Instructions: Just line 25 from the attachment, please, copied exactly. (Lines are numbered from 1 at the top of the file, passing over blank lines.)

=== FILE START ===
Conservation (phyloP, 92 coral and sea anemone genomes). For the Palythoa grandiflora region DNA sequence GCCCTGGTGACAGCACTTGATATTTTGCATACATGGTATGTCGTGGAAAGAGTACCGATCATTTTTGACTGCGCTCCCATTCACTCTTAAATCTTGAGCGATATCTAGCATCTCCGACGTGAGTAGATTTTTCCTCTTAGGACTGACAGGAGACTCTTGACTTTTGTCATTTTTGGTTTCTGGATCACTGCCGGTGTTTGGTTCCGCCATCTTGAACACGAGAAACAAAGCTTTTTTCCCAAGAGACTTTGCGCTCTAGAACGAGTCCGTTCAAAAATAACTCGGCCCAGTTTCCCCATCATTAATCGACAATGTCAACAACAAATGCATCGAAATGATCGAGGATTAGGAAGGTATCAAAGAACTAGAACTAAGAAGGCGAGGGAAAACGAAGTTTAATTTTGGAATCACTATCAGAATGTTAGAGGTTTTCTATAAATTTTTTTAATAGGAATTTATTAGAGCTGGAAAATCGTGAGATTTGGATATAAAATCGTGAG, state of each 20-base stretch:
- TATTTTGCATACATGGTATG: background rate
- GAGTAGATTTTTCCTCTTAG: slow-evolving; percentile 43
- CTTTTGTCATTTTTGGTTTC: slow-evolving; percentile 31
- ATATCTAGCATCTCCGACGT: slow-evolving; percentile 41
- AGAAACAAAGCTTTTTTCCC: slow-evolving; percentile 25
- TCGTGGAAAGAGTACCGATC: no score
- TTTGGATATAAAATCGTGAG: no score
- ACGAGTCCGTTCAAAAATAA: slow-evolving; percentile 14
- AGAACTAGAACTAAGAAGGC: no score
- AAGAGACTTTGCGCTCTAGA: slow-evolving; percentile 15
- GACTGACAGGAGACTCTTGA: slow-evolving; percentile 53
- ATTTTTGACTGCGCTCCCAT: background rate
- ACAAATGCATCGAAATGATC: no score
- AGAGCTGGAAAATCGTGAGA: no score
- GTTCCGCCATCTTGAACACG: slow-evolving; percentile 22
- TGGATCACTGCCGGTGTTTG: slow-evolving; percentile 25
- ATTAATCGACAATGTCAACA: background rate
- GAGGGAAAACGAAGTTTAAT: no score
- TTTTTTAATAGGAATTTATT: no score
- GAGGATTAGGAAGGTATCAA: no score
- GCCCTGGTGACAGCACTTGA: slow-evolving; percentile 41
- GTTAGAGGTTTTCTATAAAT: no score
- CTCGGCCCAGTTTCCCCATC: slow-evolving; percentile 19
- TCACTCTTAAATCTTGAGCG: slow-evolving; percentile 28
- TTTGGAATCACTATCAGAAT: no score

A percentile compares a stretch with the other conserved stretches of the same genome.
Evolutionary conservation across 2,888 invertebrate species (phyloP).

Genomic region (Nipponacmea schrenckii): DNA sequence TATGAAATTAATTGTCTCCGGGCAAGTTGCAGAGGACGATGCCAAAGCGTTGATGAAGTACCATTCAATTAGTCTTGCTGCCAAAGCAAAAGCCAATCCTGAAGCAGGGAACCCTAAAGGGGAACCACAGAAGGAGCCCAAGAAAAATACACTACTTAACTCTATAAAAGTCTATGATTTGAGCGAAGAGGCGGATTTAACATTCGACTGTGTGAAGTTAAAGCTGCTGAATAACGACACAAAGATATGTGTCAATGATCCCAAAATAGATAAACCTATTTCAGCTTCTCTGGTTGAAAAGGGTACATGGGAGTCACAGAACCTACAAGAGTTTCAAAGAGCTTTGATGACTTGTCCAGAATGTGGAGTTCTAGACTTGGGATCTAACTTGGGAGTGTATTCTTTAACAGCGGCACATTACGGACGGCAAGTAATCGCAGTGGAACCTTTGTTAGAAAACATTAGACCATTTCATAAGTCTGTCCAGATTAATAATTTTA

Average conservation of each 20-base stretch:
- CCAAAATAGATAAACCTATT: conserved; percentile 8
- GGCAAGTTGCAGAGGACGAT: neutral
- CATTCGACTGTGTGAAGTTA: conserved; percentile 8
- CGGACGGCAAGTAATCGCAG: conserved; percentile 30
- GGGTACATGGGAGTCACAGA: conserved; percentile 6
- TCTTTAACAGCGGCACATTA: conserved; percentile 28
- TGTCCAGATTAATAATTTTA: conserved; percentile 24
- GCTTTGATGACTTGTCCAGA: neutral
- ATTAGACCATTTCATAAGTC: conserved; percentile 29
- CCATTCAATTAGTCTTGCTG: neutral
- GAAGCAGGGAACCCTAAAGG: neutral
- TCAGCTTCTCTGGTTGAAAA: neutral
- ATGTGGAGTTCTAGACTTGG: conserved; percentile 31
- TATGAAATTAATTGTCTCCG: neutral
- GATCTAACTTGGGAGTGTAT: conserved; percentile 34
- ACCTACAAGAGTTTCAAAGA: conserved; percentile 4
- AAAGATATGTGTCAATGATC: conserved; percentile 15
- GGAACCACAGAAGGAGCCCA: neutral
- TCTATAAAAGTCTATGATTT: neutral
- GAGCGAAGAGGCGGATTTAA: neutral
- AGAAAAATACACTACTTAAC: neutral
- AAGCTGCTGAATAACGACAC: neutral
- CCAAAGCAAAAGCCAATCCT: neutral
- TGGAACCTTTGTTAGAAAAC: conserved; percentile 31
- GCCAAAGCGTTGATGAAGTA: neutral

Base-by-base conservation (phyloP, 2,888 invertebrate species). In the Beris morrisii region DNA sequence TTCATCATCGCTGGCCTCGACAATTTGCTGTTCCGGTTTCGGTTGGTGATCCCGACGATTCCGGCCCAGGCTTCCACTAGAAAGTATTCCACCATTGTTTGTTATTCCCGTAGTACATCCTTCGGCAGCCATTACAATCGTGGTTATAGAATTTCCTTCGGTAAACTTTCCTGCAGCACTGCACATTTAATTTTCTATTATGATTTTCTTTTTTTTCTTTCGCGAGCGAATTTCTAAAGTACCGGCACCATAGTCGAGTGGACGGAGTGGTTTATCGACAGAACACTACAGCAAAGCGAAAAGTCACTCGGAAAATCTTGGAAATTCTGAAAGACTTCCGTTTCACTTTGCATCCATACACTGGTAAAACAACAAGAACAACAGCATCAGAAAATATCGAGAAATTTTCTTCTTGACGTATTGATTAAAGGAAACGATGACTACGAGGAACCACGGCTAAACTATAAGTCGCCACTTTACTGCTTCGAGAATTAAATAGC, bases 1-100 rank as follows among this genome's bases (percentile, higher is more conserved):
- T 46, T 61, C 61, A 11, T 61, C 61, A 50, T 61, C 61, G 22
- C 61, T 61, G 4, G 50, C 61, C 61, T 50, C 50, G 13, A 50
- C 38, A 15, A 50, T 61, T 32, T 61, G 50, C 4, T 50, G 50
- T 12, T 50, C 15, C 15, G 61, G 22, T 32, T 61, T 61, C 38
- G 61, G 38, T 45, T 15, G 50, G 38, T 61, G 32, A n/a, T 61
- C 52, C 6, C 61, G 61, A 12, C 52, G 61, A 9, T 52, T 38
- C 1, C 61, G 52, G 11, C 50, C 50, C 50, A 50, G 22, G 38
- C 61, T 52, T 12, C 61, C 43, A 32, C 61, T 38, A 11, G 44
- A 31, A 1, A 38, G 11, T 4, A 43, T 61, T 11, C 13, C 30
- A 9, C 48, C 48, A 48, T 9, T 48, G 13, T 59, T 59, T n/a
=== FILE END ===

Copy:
- TCACTCTTAAATCTTGAGCG: slow-evolving; percentile 28